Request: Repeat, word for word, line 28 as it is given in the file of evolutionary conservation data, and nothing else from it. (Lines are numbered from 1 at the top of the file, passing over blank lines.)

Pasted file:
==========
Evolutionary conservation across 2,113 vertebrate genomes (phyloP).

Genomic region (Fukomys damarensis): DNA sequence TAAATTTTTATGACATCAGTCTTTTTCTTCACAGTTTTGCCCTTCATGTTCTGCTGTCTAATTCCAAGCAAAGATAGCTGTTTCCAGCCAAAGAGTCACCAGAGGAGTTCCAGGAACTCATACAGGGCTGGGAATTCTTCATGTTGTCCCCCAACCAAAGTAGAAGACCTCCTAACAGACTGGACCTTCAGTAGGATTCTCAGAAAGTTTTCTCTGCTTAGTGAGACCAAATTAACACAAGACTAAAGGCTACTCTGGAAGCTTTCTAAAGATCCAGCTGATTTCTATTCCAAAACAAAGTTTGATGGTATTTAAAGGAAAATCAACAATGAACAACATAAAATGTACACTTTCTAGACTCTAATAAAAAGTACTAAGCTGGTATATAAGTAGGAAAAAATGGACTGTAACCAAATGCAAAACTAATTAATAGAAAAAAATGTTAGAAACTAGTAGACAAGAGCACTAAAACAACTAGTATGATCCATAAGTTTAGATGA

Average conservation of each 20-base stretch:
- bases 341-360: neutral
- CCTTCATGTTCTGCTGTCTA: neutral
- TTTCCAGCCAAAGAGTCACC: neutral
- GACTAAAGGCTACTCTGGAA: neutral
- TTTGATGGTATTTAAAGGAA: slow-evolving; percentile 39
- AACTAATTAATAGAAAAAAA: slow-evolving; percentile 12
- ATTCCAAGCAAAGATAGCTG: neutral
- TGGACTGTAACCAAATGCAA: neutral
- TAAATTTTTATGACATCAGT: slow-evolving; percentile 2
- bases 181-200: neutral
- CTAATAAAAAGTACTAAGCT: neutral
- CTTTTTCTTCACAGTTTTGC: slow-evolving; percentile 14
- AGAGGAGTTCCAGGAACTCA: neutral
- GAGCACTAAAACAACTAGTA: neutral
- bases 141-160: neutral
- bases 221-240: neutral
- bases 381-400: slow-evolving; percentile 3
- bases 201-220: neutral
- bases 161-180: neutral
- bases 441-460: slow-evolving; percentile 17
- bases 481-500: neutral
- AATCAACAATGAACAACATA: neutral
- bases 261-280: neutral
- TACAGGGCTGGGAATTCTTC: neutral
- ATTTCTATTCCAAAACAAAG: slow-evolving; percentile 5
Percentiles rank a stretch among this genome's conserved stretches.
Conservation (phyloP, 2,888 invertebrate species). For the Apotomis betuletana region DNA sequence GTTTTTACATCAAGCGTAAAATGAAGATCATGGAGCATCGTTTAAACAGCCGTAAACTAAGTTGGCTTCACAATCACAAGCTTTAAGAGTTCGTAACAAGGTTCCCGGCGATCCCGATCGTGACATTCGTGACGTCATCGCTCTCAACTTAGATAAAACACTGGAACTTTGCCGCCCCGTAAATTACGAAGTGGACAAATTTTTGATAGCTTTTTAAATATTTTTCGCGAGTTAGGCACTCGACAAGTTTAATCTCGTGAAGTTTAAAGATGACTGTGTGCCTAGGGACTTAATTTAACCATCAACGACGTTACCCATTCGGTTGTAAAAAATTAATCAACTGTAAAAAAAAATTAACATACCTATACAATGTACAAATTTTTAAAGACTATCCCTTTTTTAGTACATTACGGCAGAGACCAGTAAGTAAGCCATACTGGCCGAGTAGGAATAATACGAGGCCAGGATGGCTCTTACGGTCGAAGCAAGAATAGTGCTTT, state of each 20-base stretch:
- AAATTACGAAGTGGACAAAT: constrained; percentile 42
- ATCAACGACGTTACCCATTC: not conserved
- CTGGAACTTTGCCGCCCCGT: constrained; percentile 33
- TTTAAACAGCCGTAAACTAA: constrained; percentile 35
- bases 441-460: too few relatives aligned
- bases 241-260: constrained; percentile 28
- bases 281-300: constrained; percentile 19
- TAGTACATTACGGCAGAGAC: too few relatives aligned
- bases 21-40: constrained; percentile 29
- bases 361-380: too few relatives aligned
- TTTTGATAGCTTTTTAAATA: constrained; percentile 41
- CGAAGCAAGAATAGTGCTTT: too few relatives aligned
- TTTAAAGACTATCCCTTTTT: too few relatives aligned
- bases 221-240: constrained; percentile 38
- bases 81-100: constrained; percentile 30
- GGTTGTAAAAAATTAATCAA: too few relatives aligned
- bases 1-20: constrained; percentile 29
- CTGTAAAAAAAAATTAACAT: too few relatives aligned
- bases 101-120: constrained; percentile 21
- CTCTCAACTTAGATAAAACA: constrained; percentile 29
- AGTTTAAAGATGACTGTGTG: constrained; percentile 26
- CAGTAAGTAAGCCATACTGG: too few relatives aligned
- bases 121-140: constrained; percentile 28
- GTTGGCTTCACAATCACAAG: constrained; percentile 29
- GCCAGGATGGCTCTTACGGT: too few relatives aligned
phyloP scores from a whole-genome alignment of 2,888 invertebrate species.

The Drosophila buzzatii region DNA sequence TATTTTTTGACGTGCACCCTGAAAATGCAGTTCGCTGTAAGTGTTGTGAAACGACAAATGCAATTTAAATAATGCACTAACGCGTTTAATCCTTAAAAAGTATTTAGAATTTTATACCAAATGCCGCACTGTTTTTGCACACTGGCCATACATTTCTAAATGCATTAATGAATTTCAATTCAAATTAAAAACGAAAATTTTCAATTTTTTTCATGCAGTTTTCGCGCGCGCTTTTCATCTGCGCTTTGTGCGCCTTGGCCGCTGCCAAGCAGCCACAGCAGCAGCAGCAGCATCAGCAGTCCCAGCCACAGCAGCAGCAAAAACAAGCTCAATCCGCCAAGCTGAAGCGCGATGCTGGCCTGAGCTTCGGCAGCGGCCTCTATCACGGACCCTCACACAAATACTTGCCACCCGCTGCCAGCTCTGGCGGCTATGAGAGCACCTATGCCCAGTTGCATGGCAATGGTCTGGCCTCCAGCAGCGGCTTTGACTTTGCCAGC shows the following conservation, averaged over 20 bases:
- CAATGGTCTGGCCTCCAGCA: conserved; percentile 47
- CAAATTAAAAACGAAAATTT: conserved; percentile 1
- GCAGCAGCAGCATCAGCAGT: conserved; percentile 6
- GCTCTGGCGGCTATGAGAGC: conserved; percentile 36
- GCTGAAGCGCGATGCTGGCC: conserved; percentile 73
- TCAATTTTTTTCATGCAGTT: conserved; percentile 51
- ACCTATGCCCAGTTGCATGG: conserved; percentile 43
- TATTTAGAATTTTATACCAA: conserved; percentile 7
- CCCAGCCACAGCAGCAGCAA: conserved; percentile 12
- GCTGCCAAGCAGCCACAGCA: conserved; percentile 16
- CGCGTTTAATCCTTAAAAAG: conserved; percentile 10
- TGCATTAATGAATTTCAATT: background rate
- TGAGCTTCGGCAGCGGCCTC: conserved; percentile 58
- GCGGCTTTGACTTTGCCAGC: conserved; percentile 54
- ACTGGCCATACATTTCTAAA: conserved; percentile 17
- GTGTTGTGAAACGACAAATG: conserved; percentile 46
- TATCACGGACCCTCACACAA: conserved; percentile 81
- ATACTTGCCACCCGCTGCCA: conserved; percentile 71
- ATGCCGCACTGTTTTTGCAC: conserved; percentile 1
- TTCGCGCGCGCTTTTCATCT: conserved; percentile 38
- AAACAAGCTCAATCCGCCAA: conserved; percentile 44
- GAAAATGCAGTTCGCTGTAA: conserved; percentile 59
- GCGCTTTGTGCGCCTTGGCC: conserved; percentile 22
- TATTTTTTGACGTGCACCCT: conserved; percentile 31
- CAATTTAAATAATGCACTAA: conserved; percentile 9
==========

- ATTTCTATTCCAAAACAAAG: slow-evolving; percentile 5